Industry analyst predicts store will open
A year and a half after the sale of Mike Kelly’s iconic Outer Banks Restaurant & Tavern to German-based grocer Lidl U.S. for $3.9 million, the building and property sit dark and empty in a prominent spot on the bypass.
No construction work has started. Lidl's site plan, approved by the town of Nags Head for a 36,000-square-foot grocery store on the property, expired last October. And none of the parties to the sale seem to have a sense of what Lidl’s plans are — including the company’s own spokespeople.
Nags Head Deputy Town Manager Andy Garman told the Sentinel, as he has in the past, that the town has "not heard from Lidl in recent months.” Asked if the property can remain vacant and unoccupied indefinitely, Garman explained that the town code has provisions "for property maintenance (i.e. grass cutting, etc.). As well, the town code and the North Carolina General Statutes address buildings that become hazardous or unsafe."
While the grass is being cut on the property, Garman indicated the town did not know who was providing that service. He added that the town "will continue to monitor the condition of the property for these issues."
Contacted by the Sentinel, Kelly said he has not spoken with anyone at Lidl and has no idea what their plans are for the property. Adding that he has heard Lidl is starting construction of new stores elsewhere, Kelly reported that earlier projections of building 100 stores in the year following the purchase of his property in Nags Head have been “knocked back to around sixty stores or so.”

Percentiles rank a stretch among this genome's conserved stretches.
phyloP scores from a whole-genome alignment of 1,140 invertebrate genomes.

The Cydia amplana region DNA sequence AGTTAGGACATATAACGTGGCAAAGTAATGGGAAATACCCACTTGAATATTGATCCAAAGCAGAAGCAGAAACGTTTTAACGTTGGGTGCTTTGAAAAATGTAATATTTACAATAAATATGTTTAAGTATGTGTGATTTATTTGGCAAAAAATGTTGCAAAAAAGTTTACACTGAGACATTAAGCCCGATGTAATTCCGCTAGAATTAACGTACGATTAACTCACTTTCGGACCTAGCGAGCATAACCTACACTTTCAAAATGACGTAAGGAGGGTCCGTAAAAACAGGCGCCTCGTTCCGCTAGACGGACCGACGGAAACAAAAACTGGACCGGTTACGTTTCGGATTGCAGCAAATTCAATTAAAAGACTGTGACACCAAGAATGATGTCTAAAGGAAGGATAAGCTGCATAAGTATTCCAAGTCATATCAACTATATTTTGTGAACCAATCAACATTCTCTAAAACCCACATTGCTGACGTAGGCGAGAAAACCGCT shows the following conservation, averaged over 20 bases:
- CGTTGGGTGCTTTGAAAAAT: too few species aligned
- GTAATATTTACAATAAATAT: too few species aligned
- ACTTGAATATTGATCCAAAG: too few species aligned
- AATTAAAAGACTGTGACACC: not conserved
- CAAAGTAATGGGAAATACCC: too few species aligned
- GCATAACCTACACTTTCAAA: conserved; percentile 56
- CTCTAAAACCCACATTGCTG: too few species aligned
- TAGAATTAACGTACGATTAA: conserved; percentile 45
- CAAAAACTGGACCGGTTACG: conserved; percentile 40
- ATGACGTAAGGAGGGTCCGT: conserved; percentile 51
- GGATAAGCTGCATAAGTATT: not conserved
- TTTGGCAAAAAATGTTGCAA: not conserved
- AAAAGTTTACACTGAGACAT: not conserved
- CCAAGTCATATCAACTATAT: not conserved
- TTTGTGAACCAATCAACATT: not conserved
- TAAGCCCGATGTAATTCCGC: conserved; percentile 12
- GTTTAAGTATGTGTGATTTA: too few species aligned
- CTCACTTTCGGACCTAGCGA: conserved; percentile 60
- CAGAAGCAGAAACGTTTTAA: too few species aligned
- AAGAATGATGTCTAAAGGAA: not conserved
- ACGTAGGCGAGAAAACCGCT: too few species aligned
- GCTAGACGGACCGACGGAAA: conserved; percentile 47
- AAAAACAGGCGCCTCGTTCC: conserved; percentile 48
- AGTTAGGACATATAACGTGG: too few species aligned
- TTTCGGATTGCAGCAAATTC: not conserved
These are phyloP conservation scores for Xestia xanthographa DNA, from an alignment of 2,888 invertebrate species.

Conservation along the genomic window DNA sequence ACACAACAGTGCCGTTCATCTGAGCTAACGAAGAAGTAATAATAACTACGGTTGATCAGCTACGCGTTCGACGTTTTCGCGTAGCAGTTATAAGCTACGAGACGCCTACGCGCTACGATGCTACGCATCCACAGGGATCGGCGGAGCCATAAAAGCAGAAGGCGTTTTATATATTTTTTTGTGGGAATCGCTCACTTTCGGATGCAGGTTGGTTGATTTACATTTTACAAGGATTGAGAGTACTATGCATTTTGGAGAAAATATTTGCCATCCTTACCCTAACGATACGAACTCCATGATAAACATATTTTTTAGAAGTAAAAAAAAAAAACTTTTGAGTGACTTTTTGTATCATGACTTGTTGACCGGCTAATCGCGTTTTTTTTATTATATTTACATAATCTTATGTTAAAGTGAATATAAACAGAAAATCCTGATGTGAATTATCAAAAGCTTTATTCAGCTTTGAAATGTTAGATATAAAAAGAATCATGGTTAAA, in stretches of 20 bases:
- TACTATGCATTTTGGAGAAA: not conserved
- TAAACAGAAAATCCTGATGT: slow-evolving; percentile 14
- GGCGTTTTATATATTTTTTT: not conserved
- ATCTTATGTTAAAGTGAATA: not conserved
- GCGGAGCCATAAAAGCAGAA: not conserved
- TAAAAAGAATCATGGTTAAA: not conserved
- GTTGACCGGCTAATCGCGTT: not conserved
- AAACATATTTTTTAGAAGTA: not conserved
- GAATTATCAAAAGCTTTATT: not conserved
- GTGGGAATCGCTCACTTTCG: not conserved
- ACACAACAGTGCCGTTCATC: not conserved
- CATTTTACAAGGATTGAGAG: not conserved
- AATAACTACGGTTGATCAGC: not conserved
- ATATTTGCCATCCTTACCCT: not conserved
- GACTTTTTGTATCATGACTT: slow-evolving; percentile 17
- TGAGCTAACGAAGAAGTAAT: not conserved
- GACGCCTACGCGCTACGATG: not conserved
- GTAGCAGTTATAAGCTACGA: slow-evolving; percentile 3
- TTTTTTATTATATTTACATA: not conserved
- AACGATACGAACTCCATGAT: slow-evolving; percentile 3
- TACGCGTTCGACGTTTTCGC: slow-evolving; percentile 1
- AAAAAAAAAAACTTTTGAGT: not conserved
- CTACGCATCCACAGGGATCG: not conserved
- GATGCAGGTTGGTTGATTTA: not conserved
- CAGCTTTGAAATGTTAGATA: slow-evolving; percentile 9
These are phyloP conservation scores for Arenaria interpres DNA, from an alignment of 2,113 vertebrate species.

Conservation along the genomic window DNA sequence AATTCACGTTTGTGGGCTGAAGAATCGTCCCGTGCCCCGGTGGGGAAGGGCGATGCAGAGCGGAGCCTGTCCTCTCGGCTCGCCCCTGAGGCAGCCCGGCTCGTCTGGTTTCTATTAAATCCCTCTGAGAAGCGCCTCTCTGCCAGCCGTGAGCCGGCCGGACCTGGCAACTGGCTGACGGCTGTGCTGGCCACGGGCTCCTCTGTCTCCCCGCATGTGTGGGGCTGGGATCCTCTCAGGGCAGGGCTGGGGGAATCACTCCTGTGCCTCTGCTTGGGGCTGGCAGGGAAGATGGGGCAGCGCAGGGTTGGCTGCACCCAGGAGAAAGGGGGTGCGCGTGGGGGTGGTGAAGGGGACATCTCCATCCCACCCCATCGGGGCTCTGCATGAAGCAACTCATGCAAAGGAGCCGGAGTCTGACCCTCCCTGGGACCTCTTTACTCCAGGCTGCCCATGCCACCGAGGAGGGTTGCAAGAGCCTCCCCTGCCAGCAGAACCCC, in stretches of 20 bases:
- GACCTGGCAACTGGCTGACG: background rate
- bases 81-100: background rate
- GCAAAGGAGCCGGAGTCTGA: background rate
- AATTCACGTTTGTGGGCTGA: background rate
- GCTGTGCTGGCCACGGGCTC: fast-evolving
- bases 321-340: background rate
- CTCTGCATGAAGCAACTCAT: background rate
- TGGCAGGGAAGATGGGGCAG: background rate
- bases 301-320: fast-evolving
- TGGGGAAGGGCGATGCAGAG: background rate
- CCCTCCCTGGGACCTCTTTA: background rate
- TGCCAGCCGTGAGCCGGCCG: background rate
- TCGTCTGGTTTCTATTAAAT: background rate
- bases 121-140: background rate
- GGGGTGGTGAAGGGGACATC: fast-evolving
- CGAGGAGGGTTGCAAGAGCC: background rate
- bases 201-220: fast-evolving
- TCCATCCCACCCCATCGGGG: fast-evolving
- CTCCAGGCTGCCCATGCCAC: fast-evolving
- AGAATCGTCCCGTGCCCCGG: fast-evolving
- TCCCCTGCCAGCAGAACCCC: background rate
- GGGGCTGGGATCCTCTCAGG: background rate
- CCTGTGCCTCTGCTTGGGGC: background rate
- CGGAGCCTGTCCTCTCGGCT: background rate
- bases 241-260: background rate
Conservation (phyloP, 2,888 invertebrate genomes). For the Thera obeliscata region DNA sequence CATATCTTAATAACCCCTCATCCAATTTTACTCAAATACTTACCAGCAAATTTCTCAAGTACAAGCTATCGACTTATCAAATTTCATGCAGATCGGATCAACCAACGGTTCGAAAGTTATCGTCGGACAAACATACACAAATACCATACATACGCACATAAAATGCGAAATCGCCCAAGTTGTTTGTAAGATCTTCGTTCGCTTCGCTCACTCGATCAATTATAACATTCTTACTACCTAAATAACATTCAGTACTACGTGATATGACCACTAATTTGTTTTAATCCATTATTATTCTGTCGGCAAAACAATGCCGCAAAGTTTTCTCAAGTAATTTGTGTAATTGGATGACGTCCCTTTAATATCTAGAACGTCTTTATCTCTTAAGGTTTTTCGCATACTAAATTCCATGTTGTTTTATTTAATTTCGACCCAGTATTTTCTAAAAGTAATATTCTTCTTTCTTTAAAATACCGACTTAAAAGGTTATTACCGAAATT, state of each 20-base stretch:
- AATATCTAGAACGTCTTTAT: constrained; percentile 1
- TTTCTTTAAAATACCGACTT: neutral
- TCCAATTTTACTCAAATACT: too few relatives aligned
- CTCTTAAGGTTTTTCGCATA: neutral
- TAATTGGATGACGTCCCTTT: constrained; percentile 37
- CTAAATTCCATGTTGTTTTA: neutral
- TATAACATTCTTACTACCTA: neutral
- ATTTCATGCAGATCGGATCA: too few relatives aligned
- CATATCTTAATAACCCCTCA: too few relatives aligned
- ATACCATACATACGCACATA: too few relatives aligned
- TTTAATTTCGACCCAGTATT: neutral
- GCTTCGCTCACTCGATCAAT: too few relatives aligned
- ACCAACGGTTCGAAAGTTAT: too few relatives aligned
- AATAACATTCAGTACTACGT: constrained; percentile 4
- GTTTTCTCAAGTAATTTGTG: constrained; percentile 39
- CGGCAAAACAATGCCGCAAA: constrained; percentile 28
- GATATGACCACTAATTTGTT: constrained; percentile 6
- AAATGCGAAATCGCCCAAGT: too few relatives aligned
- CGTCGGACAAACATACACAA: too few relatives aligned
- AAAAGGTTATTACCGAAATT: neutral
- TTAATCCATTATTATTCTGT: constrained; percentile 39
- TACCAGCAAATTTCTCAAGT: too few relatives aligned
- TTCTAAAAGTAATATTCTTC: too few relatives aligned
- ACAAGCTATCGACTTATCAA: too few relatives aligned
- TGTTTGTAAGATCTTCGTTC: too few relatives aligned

Asked for an update, Lidl U.S. Public Relations Specialist Chandler Ebeier stated, "We do not currently have new information to share about that location. We are focused on opening locations right now that can be the most convenient for the most shoppers possible."
But at least one expert thinks he knows the Lidl game plan and believes a store could open in Nags Head within the next two years.
Industry analyst Brittain Ladd said with the opening of its first U.S. store in 2017, Lidl had planned to build another 100 stores within the next 12 months. But the delay in following through on this plan can be partly attributed to poor planning last year, he said, when the company had no clear-cut strategy for expanding its presence in the U.S.
With a change in leadership and the hiring of a new CEO last May, Ladd said the expansion plans have been scaled back to about 25 stores in the next year, while the company has deliberately stepped back to take more time as part of a “delayed expansion strategy.”
Even so, the pre-purchasing of properties in high-value areas for development, in some cases several years later, is part of Lidl’s long-term strategy as well, Ladd explained.
“The value of that real estate is only going to increase,” he said, “and they avoid the higher prices that would be in place later, when they’re ready to build…It will be at least two to three more years before we have a good understanding of whether Lidl will be successful in the U.S.A. But I guarantee they will.”